Only around half of those who have hypertension or conditions linked to blood pressure regularly monitor, but health care providers’ recommendations increase older adults’ monitoring at home — ScienceDaily


Only 48% of people ages 50 to 80 who take blood pressure medication or have high blood pressure check their blood pressure regularly at home or elsewhere, a new study finds.

A slightly higher number – but still only 62% – say a healthcare provider encouraged them to have such checks. Respondents whose providers recommended checking their blood pressure at home did so three and a half times more often than those who could not remember receiving such a recommendation.

The findings underscore the importance of investigating the reasons why patients at risk don’t check their blood pressure and why providers don’t recommend it — as well as finding ways to encourage more people with these health conditions to check their pressure regularly. This could play an important role in helping patients live longer and maintain heart and brain health, the study authors say.

Also Read :  Nutritionist shares her top 5 'healthy' fast food orders—they include Taco Bell, Chick-fil-A, Panda Express

Previous research has shown that regular monitoring at home can help control blood pressure and that better control can mean a reduced risk of death; cardiovascular events including stroke and heart attack; and from cognitive impairment and dementia.

The findings are published in the JAMA Network Open by a team from Michigan Medicine, the University of Michigan’s academic medical center. The data comes from the National Poll on Healthy Aging and builds on a report released last year.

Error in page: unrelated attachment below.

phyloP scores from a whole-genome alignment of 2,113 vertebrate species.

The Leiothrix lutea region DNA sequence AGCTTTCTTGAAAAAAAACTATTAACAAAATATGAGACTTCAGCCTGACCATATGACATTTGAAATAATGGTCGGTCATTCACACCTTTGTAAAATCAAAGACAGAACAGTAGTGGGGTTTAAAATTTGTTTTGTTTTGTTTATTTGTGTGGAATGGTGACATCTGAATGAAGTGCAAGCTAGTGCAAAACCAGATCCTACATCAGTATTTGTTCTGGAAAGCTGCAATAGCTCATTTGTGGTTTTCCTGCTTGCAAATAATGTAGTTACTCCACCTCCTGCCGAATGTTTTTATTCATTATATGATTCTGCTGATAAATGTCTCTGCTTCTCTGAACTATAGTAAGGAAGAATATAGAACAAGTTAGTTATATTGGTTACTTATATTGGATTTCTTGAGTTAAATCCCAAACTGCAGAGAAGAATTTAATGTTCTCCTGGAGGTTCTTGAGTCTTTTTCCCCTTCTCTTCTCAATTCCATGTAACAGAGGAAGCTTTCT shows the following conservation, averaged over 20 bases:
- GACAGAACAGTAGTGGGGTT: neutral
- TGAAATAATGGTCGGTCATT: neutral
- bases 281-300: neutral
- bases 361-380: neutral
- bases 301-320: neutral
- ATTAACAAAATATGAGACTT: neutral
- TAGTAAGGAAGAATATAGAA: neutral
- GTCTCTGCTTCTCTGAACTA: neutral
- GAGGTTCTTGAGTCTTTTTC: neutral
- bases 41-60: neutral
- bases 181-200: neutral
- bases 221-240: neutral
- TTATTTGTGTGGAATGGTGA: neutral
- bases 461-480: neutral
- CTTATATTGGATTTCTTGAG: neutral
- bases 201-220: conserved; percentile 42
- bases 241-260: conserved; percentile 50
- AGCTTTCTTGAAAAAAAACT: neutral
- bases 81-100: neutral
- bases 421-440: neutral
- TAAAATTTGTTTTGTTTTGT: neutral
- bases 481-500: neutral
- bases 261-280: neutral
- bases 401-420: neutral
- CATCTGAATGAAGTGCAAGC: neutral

The survey, hosted by the UM Institute for Healthcare Policy and Innovation and supported by Michigan Medicine and AARP, asked adults ages 50 to 80 about their chronic medical conditions, out-of-hospital blood pressure monitoring, and interactions with healthcare providers about blood pressure . Study authors Mellanie V. Springer, MD, MS, of the Michigan Medicine Department of Neurology, and Deborah Levine, MD, MPH, of the Department of Internal Medicine, worked with the NPHA team to develop the survey questions and analyze the results .

Also Read :  Student-organized health fair offers care, community resources for Rhode Islanders facing homelessness

Data in the new study comes from 1,247 respondents who said they were either taking a medication to control their blood pressure or had a chronic health condition that requires blood pressure control — specifically, a history of stroke, coronary artery disease, congestive heart failure, diabetes, chronic kidney disease or high blood pressure.

Of these, 55% said they owned a blood pressure monitor, although some said they never use it. Among those who use it, there was a wide variation in how often they checked their pressure — and only about half said they shared their readings with a healthcare provider. But those who own a monitor were more than 10 times more likely to check their blood pressure outside of a healthcare setting than those who don’t.

Also Read :  Can a Daily Multivitamin Improve Cognition in Older Adults?

The authors note that blood pressure monitoring is associated with lower blood pressure and is inexpensive. They say the results suggest protocols should be developed to educate patients about the importance of self-monitoring of blood pressure and to share readings with physicians.

story source:

Materials provided by Michigan Medicine – University of Michigan. Originally written by Kara Gavin. Note: Content can be edited for style and length.



Source link